Set in the heart of the Cheshire countryside, Adlington Hall has been the home of the Legh family since 1315. The Hall itself, a magnificent english country house incorporates Tudor and Georgian architecture.
The Hall is a manor house, quadrangular in shape, and was at one time surrounded by a moat. Two sides of the courtyard and the east wing were built in 1581 in the typical ‘black and white’ Cheshire style. The south front and west wing were added between 1749 and 1757 and are built of red brick with handsome stone portico and four Ionic columns.
Two oak trees, part of the original building, still remain with their roots in the ground and support the east end of the Great Hall which was built between 1480 and 1505. Between the trees in the Great Hall stands an organ built in the style of ‘Father’ Bernard Smith (c.1670-80). Handel subsequently played on this instrument, and now, fully restored it is the largest 17th century organ in the country.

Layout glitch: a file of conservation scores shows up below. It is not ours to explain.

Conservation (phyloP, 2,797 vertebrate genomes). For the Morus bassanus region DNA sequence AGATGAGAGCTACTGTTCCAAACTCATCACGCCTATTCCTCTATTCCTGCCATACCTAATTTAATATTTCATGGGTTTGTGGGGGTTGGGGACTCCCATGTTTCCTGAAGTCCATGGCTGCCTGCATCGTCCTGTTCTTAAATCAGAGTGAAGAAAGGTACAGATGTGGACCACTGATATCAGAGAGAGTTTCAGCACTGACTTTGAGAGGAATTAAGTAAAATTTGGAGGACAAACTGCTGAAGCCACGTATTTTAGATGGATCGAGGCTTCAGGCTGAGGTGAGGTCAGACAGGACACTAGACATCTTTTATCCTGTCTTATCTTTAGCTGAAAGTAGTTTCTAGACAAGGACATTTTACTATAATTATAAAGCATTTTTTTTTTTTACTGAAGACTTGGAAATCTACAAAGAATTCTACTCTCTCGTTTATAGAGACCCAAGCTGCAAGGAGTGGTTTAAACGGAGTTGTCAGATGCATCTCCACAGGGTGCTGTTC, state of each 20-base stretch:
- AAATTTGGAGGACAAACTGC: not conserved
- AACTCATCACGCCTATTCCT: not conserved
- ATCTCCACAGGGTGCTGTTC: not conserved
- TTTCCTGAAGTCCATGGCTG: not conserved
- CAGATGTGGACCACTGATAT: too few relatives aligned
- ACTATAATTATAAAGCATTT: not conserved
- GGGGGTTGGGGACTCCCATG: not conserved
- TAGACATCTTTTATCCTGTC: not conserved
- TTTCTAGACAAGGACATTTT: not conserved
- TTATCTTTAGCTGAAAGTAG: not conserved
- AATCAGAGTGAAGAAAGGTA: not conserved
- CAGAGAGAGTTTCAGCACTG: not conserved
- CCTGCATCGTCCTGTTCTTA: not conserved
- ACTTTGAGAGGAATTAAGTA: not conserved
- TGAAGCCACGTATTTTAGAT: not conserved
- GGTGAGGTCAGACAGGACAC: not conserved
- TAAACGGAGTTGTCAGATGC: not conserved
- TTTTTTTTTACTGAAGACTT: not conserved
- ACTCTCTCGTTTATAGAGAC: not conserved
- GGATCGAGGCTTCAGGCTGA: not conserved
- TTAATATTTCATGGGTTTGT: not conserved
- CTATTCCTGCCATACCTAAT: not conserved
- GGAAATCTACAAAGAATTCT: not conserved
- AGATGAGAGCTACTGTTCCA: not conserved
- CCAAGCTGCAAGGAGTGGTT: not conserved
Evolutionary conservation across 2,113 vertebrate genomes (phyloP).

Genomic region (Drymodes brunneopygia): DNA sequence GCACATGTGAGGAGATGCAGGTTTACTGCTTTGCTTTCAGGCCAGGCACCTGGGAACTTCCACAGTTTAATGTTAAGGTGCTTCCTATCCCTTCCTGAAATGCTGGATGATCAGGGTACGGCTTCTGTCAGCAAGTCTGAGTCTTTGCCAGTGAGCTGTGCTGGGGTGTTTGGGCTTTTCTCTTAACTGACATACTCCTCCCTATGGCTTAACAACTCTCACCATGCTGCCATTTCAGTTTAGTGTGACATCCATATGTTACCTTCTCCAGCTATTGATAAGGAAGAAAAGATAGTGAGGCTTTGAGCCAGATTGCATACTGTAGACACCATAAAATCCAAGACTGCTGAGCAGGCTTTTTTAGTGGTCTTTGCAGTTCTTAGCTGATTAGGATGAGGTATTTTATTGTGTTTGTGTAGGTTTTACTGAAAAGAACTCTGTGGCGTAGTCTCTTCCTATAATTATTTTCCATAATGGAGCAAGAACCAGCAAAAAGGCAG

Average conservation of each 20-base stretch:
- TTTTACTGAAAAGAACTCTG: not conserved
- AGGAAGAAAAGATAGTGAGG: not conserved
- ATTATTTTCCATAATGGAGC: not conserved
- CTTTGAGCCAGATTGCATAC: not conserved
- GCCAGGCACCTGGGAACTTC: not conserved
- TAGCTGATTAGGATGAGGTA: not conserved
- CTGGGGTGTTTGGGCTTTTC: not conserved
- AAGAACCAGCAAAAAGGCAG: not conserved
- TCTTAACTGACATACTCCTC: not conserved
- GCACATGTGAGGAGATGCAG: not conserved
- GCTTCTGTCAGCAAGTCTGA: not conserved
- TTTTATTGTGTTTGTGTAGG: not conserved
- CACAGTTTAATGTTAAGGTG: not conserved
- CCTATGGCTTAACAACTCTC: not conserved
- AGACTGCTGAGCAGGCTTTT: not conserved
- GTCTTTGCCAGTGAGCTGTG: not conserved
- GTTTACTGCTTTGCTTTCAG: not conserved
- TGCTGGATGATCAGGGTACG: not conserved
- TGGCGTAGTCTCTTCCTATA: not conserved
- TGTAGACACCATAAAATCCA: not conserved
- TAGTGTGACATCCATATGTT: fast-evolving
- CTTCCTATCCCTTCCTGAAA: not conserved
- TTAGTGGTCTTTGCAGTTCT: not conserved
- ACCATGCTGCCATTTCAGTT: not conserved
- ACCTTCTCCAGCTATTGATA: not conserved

he 2,000 acre estate contains parkland landscaped in the ‘Brownian’ style during the 18th century with a Lime Avenue dating from 1688 which leads to a woodland Wilderness with winding paths, temples, bridges and follies in a rococo manner. A path through the laburnum arcade leads into the formal rose garden, then on to the maze created from english yew. The Father Tiber garden offers a tranquil haven amongst ponds, rills, fountains and a water cascade. The disused 40 acre quarry lends itself to virtually every kind of outdoor activity.